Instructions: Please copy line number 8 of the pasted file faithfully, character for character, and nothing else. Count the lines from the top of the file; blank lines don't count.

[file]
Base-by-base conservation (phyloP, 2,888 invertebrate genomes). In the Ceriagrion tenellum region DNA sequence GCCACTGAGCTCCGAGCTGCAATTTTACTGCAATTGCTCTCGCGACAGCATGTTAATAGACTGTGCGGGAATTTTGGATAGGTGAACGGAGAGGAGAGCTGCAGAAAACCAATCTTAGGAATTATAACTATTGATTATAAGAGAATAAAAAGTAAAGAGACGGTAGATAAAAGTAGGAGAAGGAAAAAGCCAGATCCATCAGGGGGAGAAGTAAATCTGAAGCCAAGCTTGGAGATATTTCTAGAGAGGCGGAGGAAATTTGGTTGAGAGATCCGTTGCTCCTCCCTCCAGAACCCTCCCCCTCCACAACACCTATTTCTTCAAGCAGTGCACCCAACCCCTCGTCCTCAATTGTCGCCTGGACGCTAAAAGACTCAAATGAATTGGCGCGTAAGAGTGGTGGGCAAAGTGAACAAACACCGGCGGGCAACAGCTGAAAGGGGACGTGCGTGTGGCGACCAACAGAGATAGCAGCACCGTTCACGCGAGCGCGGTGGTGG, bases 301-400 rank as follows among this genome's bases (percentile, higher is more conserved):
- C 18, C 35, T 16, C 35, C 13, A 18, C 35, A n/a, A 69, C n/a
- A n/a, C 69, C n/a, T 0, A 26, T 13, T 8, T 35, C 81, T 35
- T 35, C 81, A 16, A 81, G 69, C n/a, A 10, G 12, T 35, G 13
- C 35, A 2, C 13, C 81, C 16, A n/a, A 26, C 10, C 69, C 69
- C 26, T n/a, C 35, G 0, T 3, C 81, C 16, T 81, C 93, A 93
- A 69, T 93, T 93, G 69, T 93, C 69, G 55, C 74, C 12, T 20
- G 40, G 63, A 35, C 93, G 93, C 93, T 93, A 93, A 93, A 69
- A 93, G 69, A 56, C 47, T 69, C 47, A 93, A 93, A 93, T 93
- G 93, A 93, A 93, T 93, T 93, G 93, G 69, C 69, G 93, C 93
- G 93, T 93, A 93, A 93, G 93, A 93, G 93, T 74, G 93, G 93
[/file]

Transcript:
- G 40, G 63, A 35, C 93, G 93, C 93, T 93, A 93, A 93, A 69